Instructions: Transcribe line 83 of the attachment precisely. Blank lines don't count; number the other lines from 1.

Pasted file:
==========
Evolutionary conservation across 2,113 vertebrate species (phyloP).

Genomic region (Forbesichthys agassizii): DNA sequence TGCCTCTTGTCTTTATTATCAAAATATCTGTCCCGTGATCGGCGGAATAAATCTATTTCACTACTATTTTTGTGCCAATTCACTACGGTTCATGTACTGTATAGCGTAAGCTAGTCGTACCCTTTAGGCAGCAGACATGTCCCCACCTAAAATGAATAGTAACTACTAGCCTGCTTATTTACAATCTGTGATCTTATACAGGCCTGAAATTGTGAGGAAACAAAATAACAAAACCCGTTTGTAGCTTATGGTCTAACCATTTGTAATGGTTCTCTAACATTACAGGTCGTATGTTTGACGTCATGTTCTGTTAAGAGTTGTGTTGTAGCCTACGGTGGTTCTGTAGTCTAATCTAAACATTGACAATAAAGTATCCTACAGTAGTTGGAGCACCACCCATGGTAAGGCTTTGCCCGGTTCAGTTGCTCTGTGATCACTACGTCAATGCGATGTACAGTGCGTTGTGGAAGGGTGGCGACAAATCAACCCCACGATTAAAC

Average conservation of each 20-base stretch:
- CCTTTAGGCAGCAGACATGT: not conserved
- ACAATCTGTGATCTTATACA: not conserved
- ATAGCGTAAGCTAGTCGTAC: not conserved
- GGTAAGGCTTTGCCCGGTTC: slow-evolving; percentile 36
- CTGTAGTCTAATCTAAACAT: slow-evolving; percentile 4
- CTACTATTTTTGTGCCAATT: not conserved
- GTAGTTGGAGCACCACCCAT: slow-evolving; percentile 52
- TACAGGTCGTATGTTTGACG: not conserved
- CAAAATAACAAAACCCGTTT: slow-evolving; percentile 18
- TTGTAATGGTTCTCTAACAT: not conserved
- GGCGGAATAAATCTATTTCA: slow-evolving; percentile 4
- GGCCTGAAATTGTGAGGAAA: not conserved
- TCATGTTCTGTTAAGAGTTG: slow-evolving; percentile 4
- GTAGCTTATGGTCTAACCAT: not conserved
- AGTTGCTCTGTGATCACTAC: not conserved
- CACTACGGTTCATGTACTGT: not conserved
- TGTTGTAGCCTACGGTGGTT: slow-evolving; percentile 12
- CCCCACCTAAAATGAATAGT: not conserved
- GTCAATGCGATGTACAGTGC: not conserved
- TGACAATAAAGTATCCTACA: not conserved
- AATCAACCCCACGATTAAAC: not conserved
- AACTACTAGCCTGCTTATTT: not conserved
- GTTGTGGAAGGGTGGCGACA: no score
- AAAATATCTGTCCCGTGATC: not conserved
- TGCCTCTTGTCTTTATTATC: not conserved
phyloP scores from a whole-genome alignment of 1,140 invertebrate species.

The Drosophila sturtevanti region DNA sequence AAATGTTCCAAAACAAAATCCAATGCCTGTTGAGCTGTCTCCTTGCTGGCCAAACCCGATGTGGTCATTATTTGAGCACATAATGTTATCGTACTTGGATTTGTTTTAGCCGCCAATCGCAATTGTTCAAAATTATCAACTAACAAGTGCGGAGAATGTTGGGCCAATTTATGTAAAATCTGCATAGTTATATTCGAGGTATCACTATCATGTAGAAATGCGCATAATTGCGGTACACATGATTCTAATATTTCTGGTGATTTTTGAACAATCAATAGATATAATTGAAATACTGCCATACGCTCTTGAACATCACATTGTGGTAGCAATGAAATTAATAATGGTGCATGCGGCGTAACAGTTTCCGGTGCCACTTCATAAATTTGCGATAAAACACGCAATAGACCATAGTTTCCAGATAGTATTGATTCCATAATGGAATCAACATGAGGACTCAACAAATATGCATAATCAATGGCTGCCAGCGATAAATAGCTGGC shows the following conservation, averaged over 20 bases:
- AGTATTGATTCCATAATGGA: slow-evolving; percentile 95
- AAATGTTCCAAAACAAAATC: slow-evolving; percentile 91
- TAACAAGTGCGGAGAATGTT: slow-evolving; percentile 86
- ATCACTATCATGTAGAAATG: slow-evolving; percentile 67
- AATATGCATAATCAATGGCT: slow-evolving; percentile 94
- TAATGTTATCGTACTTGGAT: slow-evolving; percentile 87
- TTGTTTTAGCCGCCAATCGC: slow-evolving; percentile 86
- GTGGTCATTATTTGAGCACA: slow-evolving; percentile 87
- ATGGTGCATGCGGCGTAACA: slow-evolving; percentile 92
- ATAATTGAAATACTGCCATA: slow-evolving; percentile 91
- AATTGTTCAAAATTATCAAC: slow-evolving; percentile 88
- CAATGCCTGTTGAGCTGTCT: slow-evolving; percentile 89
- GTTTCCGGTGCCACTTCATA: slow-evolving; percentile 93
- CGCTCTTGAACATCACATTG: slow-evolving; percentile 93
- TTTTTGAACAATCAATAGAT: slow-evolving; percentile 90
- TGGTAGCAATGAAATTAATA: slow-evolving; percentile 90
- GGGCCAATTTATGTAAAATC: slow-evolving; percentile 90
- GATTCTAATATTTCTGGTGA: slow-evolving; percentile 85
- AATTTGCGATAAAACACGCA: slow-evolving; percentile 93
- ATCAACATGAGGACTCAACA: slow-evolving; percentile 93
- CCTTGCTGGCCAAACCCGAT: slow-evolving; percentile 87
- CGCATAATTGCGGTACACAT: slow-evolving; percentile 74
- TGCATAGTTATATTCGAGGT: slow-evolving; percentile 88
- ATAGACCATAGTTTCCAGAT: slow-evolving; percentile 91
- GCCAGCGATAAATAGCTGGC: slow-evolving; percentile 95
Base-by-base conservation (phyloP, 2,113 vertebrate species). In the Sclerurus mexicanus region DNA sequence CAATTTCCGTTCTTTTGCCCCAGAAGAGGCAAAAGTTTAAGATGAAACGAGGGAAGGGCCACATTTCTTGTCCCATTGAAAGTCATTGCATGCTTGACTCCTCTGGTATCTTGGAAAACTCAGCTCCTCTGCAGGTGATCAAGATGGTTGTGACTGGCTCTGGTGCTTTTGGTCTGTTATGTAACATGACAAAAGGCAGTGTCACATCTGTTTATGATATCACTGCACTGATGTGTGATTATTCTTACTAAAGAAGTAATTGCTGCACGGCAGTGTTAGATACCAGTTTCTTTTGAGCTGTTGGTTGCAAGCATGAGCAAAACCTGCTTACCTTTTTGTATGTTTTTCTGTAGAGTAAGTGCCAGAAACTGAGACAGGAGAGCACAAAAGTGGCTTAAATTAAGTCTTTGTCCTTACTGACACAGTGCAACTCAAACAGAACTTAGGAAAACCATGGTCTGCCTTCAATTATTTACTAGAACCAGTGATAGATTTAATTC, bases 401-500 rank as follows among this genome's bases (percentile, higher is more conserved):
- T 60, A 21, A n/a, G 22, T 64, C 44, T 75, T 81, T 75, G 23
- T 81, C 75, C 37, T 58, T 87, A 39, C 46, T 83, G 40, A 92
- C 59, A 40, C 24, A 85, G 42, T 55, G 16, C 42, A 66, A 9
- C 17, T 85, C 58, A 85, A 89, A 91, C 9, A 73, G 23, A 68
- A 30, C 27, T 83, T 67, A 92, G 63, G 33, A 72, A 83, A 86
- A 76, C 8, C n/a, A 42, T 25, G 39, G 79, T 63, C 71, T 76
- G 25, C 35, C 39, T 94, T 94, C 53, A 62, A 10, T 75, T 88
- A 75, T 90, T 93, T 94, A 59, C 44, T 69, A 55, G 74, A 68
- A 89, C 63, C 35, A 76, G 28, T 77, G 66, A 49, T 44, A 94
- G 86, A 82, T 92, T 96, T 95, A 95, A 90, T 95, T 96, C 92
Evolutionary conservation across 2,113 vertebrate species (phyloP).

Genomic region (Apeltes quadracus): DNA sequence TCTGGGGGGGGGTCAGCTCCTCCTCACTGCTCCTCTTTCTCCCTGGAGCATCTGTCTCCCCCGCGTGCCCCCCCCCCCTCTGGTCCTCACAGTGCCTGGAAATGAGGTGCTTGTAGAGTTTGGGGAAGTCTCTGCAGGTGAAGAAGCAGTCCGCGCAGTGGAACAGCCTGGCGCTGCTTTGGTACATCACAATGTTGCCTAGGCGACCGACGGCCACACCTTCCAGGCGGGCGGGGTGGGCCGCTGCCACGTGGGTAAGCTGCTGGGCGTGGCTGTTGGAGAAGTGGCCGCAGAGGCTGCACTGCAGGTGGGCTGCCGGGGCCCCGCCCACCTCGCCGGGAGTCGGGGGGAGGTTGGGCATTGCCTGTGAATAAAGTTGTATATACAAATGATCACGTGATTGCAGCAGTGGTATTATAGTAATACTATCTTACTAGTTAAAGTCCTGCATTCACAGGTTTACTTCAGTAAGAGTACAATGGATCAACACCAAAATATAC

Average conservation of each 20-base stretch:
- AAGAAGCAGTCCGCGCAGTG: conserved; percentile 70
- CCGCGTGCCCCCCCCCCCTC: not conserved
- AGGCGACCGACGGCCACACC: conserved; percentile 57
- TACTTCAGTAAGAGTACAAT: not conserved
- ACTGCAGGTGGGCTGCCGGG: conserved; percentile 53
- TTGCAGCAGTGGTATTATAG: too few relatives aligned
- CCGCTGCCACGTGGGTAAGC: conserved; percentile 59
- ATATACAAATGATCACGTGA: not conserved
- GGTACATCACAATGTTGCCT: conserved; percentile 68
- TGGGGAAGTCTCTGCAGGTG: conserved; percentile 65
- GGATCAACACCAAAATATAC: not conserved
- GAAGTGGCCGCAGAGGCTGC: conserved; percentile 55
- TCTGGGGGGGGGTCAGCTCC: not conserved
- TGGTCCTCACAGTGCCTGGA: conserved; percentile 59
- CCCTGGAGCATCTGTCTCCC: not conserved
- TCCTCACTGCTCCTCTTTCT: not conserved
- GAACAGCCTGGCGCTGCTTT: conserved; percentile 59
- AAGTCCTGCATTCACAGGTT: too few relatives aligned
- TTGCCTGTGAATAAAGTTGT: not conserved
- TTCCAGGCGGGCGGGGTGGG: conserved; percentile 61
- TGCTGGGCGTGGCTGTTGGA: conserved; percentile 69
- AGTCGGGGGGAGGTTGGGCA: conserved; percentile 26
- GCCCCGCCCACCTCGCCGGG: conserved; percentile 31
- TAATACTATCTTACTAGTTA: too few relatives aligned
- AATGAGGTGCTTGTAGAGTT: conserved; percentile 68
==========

- TGGTCCTCACAGTGCCTGGA: conserved; percentile 59